I am seeing the read data source is taking time in getting the current state after updates (considering only one).So the scenario is how lagom handles the write and read simultaneously. If one is updating the data how the other must get the updated data.But as per me it is not happening .Can anyone help me and give a pseudo or snippet for it.
I am afraid that your question does not have an easy answer, other than “it depends”.
This is the expected behaviour of Event Sourcing. If you are not-that-familiar with the pattern, below you can find a few articles that cover it in great detail:
- Lagom’s Advantages of Event Source
- Martin Fowler’s introduction of Event Sourcing
- Microsoft’s description of the Event Sourcing pattern
Keep in mind that what you observe is a problem inherent to distributed systems. Even if you rely on CRUD, when your single DB setup has reached it’s limits and you are force to scale out you’ll have to deal with data inconsistencies. Such is the nature of network communication.
Anyway, regarding your problem - as you are not providing much context - I will have to respond with a rather generic answer.
In short, if your application does in fact mandate strong consistency you’ll have to use an alternative persistence model. With Event Sourcing your Write and Read Side will often use separate infrastructure (often enough, even different engines). Consequentially, there will always be some latency between the writes. But please, bear in mind my remarks about the inherent problems with distributed systems. Having said that, in my experience, requiring strong consistency is rarely the case, as we live in a rather eventually consistent world, but lets plough on without resorting to polemics.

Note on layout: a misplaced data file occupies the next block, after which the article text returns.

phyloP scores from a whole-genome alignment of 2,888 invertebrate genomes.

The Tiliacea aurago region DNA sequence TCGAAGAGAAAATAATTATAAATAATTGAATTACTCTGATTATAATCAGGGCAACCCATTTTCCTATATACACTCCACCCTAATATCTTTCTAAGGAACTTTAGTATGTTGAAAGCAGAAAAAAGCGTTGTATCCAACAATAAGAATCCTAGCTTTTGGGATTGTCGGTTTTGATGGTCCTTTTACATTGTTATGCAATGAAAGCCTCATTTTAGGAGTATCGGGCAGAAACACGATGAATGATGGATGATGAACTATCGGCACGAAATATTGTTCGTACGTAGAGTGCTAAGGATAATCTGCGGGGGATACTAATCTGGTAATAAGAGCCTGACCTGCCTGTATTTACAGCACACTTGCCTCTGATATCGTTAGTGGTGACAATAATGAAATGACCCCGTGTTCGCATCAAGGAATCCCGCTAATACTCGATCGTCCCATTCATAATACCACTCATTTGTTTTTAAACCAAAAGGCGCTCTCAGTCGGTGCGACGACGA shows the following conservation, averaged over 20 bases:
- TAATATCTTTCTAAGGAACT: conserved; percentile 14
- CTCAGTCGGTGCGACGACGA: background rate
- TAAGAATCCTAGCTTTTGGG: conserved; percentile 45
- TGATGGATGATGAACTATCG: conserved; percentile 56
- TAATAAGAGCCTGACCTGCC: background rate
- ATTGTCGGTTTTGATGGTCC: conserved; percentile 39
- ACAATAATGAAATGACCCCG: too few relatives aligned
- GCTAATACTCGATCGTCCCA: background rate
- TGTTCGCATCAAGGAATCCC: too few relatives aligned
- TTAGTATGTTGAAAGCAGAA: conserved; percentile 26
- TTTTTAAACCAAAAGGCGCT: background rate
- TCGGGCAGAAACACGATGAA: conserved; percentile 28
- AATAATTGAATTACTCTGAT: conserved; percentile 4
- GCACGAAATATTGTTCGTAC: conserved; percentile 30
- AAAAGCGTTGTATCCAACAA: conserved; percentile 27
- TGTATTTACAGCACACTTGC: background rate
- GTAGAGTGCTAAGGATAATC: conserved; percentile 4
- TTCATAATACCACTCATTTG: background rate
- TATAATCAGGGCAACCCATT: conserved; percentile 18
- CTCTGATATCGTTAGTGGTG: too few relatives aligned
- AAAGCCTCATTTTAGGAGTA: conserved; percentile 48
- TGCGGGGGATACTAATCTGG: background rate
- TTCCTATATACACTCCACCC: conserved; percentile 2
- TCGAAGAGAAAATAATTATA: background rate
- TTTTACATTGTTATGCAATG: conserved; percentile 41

If you application does not have such strong consistency requirements, there are various techniques at your disposal which can provide a stronger guarantee:
- In terms of Event Sourcing, when reading something that the user may have modified, retrieve that information from the Aggregate Root they’ve modified. For an example, if you have withdrawn money from a bank account, send a GetState message to that account directly, instead of querying the Read Side.
- Or - I honestly do not recommend this, even though I’ve seen it used with success - you can force your UI (ugh!) to wait a certain amount of time before it queries the “read” API.
- Worst of all, you can modify the persistence module to write to the 2 databases “simultaneously”. Just remember an atomic write is going to be anything but trivial.
- Alternatively, you may design your application in such a way that it embraces the eventual consistency - but as I alluded to above, this very much depends on your application’s requirements. A task that is not always straight-forward.
Hopefully my remarks will be useful to.
Thanks @chmodas for the response.What i understood you are referring mainly to eventual consistency.
Perhaps I misunderstood the problem you are experiencing; in which case, I do apologize.
My understanding of the situation is the following: when you update an entity, the data is written to the Write Side (e.g. the journal) and then you observe a certain delay when the data is written to the Read Side.
May I kindly ask if this is not what you mean with
to further clarify by providing an example of what you are trying to achieve.
when you update an entity, the data is written to the Write Side (e.g. the journal) and then you observe a certain delay when the data is written to the Read Side.
@chmodas Yes my read data source is taking time in getting the latest update.The whole POC is in my personal laptop. For the time being i am just using cassandra as write and read side data source.
In that case, I believe it’s fair to say my initial response was spot on, though it seems I could clarify it a bit.
The data source is taking time because the Read Side processor has to poll the Write Side for changes; every 100ms by default, if memory serves me right. It does not matter what database engine you use to persist the data, you would observe exactly the same with any other engine. The reason for this lies with Lagom’s choice for managing data persistence.
The point being, this is what you get out-of-the-box with Lagom. If you require/prefer a more “traditional” CRUD approach, you might want to compare it with Play (which Lagom uses under the hood), and see if it fits your requirements and environment better.
In any case, I highly recommend the articles I referred to in my initial response, they throw a lot more light on why one might want to employ the Event Sourcing pattern.